When bikes come in for extensive work, the technician has to think what would be the worst thing that could go wrong. What would make this bike not worth fixing? Find it now, before you've invested a lot of your time to fix all the obvious stuff.
You cannot win them all. A lot of the time, the killer flaw only shows up when you're doing one last value-added thing that might not even have been on the original work request. Sometimes it's curable if you do everything just right. Sometimes it just looks curable long enough to lure you into another expensive round of heroic measures. Or you decide to break even or take a loss just to save the bike and spare the owner, because backing out would mean the shop got nothing and the customer left with a carcass.
Older bikes present the biggest challenge. Really primitive bikes are easy enough to fix, because from the late 1970s through the end of the 1980s, certain basic dimensions were standard enough to allow a lot of flexibility improvising solutions. With the onset of tightly indexed shifting and complex suspension systems, that all changed.
Check the obvious things first: look for cracks in frame, forks, rims and hub flanges. Wheels can be repaired or replaced, so then it depends on whether the customer is willing to invest. But frame cracks are a killer. Fork problems may be.
This week's geriatric bike was a turn of the century Cannondale F600. The owner has had it maintained carefully. It has wear, but no abuse. I've tuned it enough times to make the job almost automatic. Bearings that were properly adjusted at the beginning do not come loose. They call those things on the axles lock nuts for a reason, people. And they work.
The bike needed disc brake pads. It needed a chain and cassette. Those bumped the price up, but they're routine wear items. I did take time fooling around with some ideas for additional in-line brake adjusters, but ultimately went with a standard setup because extra adjusters provided no advantage. Disc brake manufacturers tell you to take up slack with the threaded adjusters so you don't remove brake arm travel on a cable disc brake, but winding out the adjuster removes brake arm travel. So screw it. I just snug it up at the brake arm to get the lever feel I want with new pads. Same diff, honestly. I'll add a little with the adjusters, but I won't wind them way out.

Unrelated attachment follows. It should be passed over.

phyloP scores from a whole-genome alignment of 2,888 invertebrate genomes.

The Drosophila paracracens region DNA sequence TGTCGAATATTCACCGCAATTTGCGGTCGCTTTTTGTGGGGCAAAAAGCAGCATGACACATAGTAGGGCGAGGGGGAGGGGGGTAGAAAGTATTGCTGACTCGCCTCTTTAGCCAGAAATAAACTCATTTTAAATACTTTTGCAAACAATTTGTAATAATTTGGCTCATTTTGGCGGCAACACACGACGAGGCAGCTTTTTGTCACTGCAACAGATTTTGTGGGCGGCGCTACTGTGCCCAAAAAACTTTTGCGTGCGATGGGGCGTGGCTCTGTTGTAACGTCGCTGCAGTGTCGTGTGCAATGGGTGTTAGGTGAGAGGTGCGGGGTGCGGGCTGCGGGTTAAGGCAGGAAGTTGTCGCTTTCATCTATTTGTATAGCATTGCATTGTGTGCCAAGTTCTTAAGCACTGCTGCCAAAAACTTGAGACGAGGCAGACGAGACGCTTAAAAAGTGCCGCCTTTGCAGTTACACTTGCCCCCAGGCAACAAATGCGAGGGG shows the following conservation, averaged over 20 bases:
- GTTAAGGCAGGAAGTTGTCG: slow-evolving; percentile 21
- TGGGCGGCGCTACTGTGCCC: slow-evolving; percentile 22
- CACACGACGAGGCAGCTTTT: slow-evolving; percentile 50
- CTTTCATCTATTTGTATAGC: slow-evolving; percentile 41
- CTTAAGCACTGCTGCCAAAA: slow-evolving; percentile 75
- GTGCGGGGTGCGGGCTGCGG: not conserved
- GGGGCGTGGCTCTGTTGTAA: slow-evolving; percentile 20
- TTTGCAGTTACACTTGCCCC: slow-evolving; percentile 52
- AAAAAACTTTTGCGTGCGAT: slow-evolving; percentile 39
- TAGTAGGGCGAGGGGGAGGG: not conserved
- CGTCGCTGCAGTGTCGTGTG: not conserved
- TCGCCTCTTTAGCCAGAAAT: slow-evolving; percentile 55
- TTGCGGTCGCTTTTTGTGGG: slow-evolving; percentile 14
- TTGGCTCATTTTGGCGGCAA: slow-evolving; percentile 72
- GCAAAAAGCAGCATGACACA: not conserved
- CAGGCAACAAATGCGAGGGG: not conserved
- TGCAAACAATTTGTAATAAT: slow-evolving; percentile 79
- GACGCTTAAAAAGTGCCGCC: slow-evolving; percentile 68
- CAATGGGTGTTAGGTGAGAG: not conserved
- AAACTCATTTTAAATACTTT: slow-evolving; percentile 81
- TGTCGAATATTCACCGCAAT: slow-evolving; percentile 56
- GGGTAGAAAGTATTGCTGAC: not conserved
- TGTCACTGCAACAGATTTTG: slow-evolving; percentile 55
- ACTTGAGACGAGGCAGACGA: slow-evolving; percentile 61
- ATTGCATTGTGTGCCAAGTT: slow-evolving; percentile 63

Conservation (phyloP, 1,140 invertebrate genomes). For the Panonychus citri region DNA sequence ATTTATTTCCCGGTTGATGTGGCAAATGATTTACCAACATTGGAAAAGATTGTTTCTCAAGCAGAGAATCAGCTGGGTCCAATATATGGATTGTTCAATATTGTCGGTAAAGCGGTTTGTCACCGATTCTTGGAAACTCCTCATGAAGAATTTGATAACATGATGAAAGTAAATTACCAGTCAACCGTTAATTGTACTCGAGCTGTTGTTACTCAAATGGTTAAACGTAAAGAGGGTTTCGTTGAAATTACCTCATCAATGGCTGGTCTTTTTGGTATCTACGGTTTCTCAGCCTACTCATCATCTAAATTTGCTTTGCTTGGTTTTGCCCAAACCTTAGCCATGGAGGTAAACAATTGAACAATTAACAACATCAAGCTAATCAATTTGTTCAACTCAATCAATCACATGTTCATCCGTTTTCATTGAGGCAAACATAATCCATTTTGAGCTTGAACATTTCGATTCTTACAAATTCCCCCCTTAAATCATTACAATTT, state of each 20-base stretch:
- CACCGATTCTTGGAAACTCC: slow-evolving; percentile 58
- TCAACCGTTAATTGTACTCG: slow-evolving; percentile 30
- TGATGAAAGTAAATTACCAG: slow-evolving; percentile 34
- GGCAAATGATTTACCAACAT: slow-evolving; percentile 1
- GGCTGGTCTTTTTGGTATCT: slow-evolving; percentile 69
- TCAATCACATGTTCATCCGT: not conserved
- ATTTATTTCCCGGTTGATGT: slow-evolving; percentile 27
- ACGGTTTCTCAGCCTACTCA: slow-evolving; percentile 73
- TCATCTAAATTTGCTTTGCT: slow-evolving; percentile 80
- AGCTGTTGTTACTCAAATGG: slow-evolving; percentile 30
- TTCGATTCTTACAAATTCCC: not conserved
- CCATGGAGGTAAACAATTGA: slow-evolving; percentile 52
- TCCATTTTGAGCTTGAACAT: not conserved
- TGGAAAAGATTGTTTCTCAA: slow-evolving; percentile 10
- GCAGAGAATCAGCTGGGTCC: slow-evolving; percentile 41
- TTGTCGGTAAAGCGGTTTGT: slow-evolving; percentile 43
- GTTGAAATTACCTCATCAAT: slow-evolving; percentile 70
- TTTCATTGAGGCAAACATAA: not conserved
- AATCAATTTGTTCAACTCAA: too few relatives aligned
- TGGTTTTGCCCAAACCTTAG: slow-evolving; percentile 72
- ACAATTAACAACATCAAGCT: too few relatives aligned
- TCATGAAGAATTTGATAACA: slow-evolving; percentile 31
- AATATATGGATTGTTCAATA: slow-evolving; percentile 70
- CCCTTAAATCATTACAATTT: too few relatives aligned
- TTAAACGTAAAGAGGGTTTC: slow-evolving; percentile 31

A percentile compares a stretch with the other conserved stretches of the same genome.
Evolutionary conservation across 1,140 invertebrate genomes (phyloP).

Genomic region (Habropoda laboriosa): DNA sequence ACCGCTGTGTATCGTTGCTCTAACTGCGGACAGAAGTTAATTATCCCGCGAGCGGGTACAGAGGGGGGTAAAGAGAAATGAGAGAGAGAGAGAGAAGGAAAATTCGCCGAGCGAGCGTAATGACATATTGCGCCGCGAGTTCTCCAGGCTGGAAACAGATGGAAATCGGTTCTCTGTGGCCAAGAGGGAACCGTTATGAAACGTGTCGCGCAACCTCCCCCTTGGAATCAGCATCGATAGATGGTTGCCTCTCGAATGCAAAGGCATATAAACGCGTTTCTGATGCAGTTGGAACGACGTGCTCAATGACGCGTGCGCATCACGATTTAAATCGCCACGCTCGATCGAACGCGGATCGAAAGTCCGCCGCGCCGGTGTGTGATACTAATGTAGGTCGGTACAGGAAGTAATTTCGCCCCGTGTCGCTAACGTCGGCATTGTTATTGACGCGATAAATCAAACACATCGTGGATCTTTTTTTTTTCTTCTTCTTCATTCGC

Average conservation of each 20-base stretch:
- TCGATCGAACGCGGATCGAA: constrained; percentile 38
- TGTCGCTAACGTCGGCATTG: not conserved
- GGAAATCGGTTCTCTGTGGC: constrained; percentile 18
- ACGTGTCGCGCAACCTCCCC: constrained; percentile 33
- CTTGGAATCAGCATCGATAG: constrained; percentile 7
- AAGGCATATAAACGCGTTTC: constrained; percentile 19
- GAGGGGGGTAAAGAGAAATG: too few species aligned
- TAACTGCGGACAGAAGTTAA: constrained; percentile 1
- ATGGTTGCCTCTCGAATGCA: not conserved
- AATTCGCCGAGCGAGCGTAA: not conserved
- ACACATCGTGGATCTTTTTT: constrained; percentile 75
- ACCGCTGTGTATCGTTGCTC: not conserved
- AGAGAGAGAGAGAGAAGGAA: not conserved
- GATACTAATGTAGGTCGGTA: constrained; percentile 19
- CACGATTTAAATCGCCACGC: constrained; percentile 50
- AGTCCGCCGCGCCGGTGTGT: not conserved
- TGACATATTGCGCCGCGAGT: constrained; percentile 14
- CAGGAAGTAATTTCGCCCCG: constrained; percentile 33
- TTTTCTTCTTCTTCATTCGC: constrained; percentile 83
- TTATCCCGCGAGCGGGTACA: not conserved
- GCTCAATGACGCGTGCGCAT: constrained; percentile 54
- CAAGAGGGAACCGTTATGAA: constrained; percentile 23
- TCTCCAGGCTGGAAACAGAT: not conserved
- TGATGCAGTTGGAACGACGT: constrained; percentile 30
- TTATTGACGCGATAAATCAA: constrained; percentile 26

So...everything was done. I know this guy has his own shock pump, but I figured he might assume we had checked and topped things up. While the front wheel was out anyway, I put our shock pump on the Schrader valve under the fork crown on the Super Fatty Ultra fork.
The gauge read about 125. I figured I'd give it a couple of psi more, if only to cover the little "pssht" when I took the pump off. Supposedly the pump has an anti-bleed adapter, but what's a couple of psi among friends? I pushed the plunger of the pump. I heard a sharp hiss and the pump head jerked down on the valve threads. Did I not have it threaded on right? I turned it, felt it start to tighten and then loosen abruptly.
Another couple of test pumps showed that the valve stem would not hold either of our shop pumps. The threads had oxidized over the years and crumbled away enough that the stem was not obviously stripped, but it was skinnier than it used to be.
In bike suspension years, this thing is prehistoric. We're not talking Rockshox RS-1 Precambrian, but solidly Mesozoic. I have some Cannondale Headshok parts and tools from close to that era, but the manuals quite pointedly don't tell you how to jack together a mixed bag of parts from similar assemblies to try to keep a fork working at least ten years after the company wanted you to trade the whole bike in for their new and improved model.
This is the point where you back away slowly and try not to rile it up. I looked at a few procedures in case I needed to try grafting in an air cap from a different cartridge, but I really didn't -- and don't -- want to go inside the fork. Especially with obsolete assemblies you can take something that more or less works and turn it into a jumbled mass of oozing junk. Rider has no bike. Shop makes no money. Grief and wailing all around.
With the Cannondale we have a couple of options. The easiest will be to put in adapters and fit up a 1 1/8-inch fork. The customer also said he might just get a new bike. Meanwhile, he still has this one, just about fully functional. His shock pump, less used than ours, stays on the valve stem, he said. And when it no longer does, he's prepared for what he will have to do.
It does not always go this well. I won't bother to share all the death-on-the-operating-table stories I've experienced over the years. The point is that you have to try to think of that one worst thing. And you want to try to do it without becoming cynical. But better to be cynical than to lose the ability to find the flaws before they make themselves obvious catastrophically.